Q and Answer: What Do I Do About Underarm Stains on Shirts?
Rebecca writes from Changwon, South Korea: My boyfriend and I are teaching in southern South Korea and it is the full bloom of summer here. This means heat and humidity at tropical levels. He has several what I call dress shirts, but are just basic cotton and polyester blend button downs that he wears to work. They are starting to get a bit yellow and grimy around the collar and armpits. With his white ones I just bleach them and that works out fine. However, he has some light coloured ones that I can’t bleach. My question is, how do I get sweat stains out of light coloured shirts and how I can prevent it from reoccurring?
This is an eternal problem. There are a number of ways to address it, but none of them are perfect.
These stains are caused by the combination of sweat and anti-perspirant chemicals, so one solution is to switch from anti-perspirant to deodorant. In my experience, those underarm “crystals” are about as effective as aligning your chakras, but you a real deoderant will have some anti-microbial agents that will kill stink bugs, in addition to some scent to cover them up. Look for something alcohol-free, without aluminum chloride. If you stick with the old stuff, let it dry before you put on your shirt, and don’t go crazy with it.
In your husband’s case, I’d start by recommending switching away from poly-cotton blends, which breathe poorly and will certainly contribute to his sweating issues. Go with all cotton, or for very warm weather, a cotton-linen blend, which will wear cooler.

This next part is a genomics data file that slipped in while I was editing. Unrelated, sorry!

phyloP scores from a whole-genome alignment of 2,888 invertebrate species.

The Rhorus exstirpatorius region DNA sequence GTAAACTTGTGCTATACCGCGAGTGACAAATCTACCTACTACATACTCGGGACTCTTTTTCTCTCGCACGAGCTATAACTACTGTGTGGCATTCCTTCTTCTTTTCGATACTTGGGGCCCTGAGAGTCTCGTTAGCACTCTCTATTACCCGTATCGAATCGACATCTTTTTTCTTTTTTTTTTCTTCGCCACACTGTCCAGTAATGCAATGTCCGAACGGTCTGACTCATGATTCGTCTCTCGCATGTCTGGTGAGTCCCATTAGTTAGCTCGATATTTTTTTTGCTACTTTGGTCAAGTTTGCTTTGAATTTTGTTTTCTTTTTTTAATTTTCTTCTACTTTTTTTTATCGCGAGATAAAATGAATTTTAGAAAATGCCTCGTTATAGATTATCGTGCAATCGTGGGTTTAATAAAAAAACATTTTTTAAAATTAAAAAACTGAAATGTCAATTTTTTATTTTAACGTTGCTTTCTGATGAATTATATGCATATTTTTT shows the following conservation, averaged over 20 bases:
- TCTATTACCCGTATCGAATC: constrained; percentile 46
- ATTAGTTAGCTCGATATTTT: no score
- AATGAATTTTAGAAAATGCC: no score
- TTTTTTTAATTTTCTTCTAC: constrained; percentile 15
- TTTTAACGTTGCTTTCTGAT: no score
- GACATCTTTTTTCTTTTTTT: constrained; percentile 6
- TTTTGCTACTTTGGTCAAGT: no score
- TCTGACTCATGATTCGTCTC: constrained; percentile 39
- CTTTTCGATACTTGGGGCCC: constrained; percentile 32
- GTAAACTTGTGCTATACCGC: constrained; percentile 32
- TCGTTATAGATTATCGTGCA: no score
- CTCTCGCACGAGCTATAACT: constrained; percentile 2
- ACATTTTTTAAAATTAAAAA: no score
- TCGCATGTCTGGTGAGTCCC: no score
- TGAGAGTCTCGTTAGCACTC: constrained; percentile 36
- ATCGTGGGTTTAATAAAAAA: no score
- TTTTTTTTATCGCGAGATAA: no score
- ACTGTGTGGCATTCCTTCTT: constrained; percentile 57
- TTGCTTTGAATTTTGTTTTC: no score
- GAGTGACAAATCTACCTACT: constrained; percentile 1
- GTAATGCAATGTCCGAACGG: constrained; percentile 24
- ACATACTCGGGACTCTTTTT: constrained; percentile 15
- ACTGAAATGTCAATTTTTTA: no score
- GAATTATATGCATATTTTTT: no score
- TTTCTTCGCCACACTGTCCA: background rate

You can also have him try wearing undershirts. Of course, the undershirts will be stained, but at least it’ll keep it off the shirts.
Some people swear by more powerful anti-perspirants, like those which can be obtained by prescription. These are applied before bed, and then wiped off in the morning. No sweat means no stains.
As far as removing the stain, I defer to Cheryl Mendelson’s brilliant, brilliant, wonderful book Home Comforts: The Art & Science of Keeping House. Mendelson recommends the following for perspiration stains:
Treat with prewash stain remover, or dampen stain and rub with bar soap. If the color of the fabric has changed slightly, apply ammonia to fresh stain or white vinegar to old stain; rinse. Launder in hottest water safe for that fabric. Stubborn stains may respond to pretreating with a product containing enzymes, then launder using an all-fabric bleach.
Probably the most freely available enzymatic stain fighter is Biz. You can also, believe it or not, use dish soap. I’ve personally had good results with Oxiclean, which is pretty much the single greatest product ever.
(We also just got a product in the mail from our advertiser, RibbedTees, called “Deo-Go.” I think they’re distributing it in the States. It’s specifically for this purpose. I haven’t tried it yet, but when I get the chance, I’ll put up a “We Got It For Free” with the results. We’ll see.)